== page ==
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Halifax County commissioners today approved its budget for the upcoming fiscal year.

Discussions afterward zeroed in on better pay for all employees, which has been an issue since budget deliberations began.

The $43,682,546 financial plan does include a $300 bonus for full-time employees and a $150 bonus for part-time employees. The budget does not include a tax rate increase or dip into fund balance.

The pay issue has been central in the budget deliberations, with Sheriff Wes Tripp highlighting the matter prior to a public hearing held on June 3 and again last week when the board and the sheriff found themselves at odds with one another. They have since settled the dispute.

Commissioner Linda Brewer told the board, “If we are in a better position we don’t wait until next fiscal year,” to address pay.

Commissioner Marcelle Smith said this budget year was one of the most challenging. “It’s always been a concern. We definitely need to look at pay for my people in public service” and for all county employees.

“My colleagues made a pledge and I expect them to hold to that pledge,” Smith said.

Smith suggested the county in the future may have to explore the option of a tax increase to fund salary increases. “We’re not going to be able to find money falling out of the sky. I understand we have a lot of turnover.”

Smith said not only does the sheriff’s office become training grounds for other agencies because of pay, “A lot of other agencies become training grounds.”

Smith estimated a 1-cent tax decrease the board approved last year would have equaled a 2 percent pay increase.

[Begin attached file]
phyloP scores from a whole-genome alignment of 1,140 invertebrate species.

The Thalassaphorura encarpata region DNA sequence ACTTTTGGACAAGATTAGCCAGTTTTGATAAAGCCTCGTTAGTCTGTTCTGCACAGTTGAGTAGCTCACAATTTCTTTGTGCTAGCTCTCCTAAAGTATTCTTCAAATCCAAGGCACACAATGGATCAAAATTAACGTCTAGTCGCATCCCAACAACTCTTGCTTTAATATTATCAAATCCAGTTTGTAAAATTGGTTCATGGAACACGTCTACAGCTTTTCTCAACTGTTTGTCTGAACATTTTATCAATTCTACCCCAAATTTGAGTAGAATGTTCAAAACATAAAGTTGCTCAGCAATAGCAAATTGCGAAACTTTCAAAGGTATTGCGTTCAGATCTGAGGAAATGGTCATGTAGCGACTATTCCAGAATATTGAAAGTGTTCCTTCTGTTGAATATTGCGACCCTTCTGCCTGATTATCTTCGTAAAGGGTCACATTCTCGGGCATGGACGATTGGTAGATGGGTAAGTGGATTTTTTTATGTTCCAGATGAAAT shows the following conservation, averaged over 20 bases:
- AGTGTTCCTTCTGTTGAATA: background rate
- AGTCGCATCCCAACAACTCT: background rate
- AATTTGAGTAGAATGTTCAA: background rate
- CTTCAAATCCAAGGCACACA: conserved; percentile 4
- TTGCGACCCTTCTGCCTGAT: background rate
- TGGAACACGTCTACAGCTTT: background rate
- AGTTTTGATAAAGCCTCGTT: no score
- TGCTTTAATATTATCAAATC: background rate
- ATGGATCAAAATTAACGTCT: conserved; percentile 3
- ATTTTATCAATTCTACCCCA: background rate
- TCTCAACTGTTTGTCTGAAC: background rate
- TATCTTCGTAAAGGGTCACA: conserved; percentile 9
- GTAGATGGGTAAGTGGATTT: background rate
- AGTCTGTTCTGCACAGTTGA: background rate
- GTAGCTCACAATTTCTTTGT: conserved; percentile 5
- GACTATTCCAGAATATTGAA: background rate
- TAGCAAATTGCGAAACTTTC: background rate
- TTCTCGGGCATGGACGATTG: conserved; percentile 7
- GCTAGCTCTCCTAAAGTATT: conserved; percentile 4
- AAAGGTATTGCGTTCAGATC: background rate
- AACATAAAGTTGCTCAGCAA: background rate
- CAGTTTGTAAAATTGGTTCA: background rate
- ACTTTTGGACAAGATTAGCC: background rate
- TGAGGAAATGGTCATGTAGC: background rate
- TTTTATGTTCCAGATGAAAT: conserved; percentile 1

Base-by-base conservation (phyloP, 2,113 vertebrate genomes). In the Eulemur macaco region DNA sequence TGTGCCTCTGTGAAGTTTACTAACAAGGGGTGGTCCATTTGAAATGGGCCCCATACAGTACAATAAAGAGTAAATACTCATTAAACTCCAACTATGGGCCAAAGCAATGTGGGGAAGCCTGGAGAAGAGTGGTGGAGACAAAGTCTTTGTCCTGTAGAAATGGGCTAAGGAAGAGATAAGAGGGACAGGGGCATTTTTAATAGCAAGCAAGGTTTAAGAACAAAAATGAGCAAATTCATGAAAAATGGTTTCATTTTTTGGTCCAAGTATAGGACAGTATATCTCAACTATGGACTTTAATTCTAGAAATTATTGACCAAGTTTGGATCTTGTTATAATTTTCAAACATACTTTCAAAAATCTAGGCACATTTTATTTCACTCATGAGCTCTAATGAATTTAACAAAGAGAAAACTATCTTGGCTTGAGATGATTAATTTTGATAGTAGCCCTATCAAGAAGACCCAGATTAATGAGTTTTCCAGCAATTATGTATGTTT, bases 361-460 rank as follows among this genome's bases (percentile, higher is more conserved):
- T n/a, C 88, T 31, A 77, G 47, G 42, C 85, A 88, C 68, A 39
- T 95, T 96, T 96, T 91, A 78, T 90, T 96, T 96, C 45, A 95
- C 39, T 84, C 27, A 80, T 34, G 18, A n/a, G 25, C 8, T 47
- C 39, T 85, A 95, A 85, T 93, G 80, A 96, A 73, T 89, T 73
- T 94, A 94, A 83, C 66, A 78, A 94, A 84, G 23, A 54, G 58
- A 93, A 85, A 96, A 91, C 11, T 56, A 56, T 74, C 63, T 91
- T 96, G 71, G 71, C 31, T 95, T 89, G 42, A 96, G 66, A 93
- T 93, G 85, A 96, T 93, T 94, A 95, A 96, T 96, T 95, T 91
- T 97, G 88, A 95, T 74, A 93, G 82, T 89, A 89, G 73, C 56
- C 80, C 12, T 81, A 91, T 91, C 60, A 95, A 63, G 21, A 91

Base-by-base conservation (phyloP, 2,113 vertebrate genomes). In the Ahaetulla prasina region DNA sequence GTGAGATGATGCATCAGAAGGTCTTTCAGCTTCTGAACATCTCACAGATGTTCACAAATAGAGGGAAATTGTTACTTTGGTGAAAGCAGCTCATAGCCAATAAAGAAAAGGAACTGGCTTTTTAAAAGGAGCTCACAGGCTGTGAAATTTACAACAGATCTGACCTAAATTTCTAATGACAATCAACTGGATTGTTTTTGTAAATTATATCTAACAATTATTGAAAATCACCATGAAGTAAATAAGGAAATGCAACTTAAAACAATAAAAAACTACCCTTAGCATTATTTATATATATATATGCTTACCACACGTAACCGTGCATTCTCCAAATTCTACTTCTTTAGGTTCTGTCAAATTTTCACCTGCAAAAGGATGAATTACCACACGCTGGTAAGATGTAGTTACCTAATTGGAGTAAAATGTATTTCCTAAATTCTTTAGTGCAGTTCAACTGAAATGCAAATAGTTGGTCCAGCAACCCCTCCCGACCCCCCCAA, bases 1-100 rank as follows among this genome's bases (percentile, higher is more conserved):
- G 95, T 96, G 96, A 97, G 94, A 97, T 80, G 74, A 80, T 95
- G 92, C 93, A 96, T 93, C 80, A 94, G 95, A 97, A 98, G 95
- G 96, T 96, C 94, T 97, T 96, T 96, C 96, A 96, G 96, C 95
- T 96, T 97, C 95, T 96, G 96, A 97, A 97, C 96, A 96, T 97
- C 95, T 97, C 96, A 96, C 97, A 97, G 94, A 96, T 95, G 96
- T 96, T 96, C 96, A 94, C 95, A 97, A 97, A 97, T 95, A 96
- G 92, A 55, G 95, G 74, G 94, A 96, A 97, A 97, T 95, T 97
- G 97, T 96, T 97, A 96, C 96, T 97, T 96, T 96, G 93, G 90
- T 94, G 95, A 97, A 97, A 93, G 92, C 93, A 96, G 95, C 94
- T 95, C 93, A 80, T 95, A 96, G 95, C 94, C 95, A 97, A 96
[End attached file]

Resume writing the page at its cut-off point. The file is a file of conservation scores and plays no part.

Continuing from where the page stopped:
Still, however, he advised against dipping into fund balance to implement a pay increase.

Board Chair Vernon Bryant said afterward, “I 100 percent support what we approved today.”

He said, however, “We have to do better with salaries.”

He echoed Brewer’s comments on the possibility of not having to wait until the fiscal year following the upcoming one to address the matter. “We may not have to wait if we don’t have any major bumps in the road.”

Bryant reiterated what he said in an interview last week that the board will concentrate on potential salary increases going from bottom to top. “The lower salaried employees are to be the focus.”

In an email he sent Sunday to numerous people, Commissioner Rives Manning noted there is a problem with the salaries of lower pay grade employees.

“In the past when we gave employees a raise, it was a flat percent raise — it was the same percent raise to all employees,” he wrote. “Those in the same grade and step receive the same pay no matter what department they are in.”

He said in the email, “If we give a 2 percent raise to all employees, the one making $30,000 would receive an additional $600 while the one making $90,000 would receive $1,800. If we give 6 percent to all employees the employee making $30,000 would receive a raise of $1,800 and the employee making $90,000 would receive a raise of $5,400.”

He noted the monetary figures and annual salaries are before taxes.

But, he wrote, “We have been told there is a problem with the salaries of (our) lower pay grade employees. We have also been told that the salaries of most of our mid- to upper pay grade employees is not out of line.”

Said Manning in the email: “We realize that the salaries of our lower pay grade employees is too low and we need to find a way to get them into line without driving the salaries of the higher pay grade employees way out of line.”

He said, “This is not a problem we could fix in a couple of weeks here at the end of the fiscal year … It takes much search, research and discussions to work something out. That takes a little time to put together. That is why we proposed giving a $300 bonus to all full-time employees and $150 to all part-time employees. That amounts to a 1 percent bonus for the employee making $30,000 but it is only a .3 percent increase to an employee making $90,000.”

Manning concluded, “I believe our lower pay grade employees need a pay raise more than our higher pay grade employees. That is what we will be working on and how to work through it and correct any other inequities in our payroll structure.”